Archive for Haxan

The Sunday Intertitle: A Series of Tubes

Posted in FILM, literature with tags , , , , , , , , , on November 18, 2018 by dcairns

The skeletal remains of Angelo Rossitto, still sadly on display to this day.

THE MYSTERIOUS ISLAND! So mysterious, nobody making it knew quite what they were doing. Jules Verne’s novel casts away its characters on an uncharted island which is inherently a bit mysterious. The island in the 1929 MGM movie is populated, and the story is told from the viewpoint of the people who live there. Who then get in a submarine and go somewhere actually mysterious, one of those undersea kingdoms you hear about.

Okay, I’ll grant you, it’s a mysterious-LOOKING island.

This silent movie was reportedly begun by Maurice Tourneur, who walked off when he saw his first production supervisor, continued by Benjamin Christensen, then turned into a part-talkie by its screenwriter, Lucien Hubbard, who ended up with sole credit. 10% talking! 0% dancing! 100% hokum! Sounds like my kind of movie.

Even with strong directorial personalities like the first two, it’s not easy to tell who did what, though the torture scenes might be more Christensen than Tourneur. The vaguely Russian look connects it to Christensen’s Lon Chaney vehicle MOCKERY, but that wasn’t a particularly personal work either.

The other thing that seems Christensenesque, and certainly has no obvious relationship to Tourneur père’s career, is underwater monster costumery as worn by little Angelo Rossitto and his diminutive cohort, connect the film to the amazing full-body make-ups of the demons in HAXAN (may I remind you that nobody seems to have any clue who was responsible for those, and if you told me Christensen personally raised and had photographed actual demons I should be compelled to believe you).

The production design (credited to Cedric Gibbons and, true, the aquatic Fortress of Solitude has a deco look) is ace: the sub controls have the pleasing chunkiness of Fritz Lang’s rocket gadgetry. Visual effects vary from beautifully unconvincing glass paintings, through tiny models, a crocodile with glued-on fins, an enlarged octopus, and an army of aquafellows, all jigging about behind a rippling “underwater” optical effect. Plus lots of interesting compositing.

The transitions from sound to silent are weird and distracting as usual. Unintentional bathos: Lionel “Always leave them asking for less” Barrymore is tortured, but it’s in the silent part of the movie, so he won’t talk. The action scenes have lots of rhubarbing dubbed over them, and slightly inadequate thumpings to simulate gunfire, explosions, pretty much everything else. But it’s an ambitious and detailed soundscape (of thumping and rhubarbing) for 1929.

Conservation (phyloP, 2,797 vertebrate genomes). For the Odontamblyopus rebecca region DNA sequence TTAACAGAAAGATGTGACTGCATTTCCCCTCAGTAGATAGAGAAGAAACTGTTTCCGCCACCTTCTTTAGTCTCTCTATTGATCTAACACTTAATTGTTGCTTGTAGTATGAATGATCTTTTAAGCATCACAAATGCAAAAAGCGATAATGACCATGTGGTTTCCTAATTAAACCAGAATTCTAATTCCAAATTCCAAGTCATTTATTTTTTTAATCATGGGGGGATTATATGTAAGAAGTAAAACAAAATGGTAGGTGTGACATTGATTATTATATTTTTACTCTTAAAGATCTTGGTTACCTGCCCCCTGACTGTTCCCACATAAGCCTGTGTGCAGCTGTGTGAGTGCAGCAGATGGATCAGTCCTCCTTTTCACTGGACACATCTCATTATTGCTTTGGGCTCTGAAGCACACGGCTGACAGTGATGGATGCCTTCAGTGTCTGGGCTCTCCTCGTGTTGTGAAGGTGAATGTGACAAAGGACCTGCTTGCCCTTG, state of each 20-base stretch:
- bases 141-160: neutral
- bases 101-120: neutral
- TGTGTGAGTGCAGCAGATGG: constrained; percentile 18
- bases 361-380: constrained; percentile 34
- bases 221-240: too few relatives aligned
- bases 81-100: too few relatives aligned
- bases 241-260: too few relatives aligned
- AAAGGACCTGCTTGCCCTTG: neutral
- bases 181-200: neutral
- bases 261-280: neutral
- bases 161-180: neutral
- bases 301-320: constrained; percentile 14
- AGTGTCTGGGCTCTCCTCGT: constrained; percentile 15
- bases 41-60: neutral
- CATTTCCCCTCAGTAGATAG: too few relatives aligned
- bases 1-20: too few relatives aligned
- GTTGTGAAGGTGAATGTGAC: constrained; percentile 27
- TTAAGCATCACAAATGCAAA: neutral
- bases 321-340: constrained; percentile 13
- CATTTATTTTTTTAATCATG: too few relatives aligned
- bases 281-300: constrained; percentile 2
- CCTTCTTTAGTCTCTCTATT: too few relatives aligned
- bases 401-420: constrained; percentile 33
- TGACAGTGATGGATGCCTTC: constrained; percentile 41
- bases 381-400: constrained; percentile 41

I had to see this, not only because I’m a Snitz Edwards completist, but because of my too-long-neglected oath to see every film illustrated in Denis Gifford’s Pictorial History of the Horror Movie, a quest entitled See Reptilicus and Die.

 

Starring Grigori Rasputin, Ted ‘Rip-roaring’ Riley, the Masterblaster, Lord Marshmorton, Florine Papillon and McTeague.

 

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The Sunday Intertitle: The Mute Todd

Posted in FILM with tags , , , , , , , on March 11, 2018 by dcairns

Delighted to be writing screening notes for this year’s Hippodrome Festival of Silent Film — this time, I’m covering a horror double feature of Lon Chaney in Wallace Worsley’s crime-shocker THE PENALTY and Thelma Todd in Benjamin Christensen’s surreal nightmare comedy SEVEN FOOTPRINTS TO SATAN, at last visible in a pristine restoration. It’s revealed as a very beautiful piece of work, raising the cinema of sensation to gloriously absurd heights. (The version I’ve quote from here is much sharper than the YouTube source, but it’s not the new cleaned-up print.)

I’m guilty of something of a misstatement in the video essay for Dreyer’s MICHAEL I just completed. I say that Benjamin Christensen’s Hollywood films lack the weirdness of HAXAN. Not true in this case!

I’ll republish my notes here after the show if that’s OK with the Hippodrome.

The Sunday Intertitle: A Gorilla in Every Port

Posted in Dance, FILM, Painting with tags , , , , , , , , , , , , , , , , on December 10, 2017 by dcairns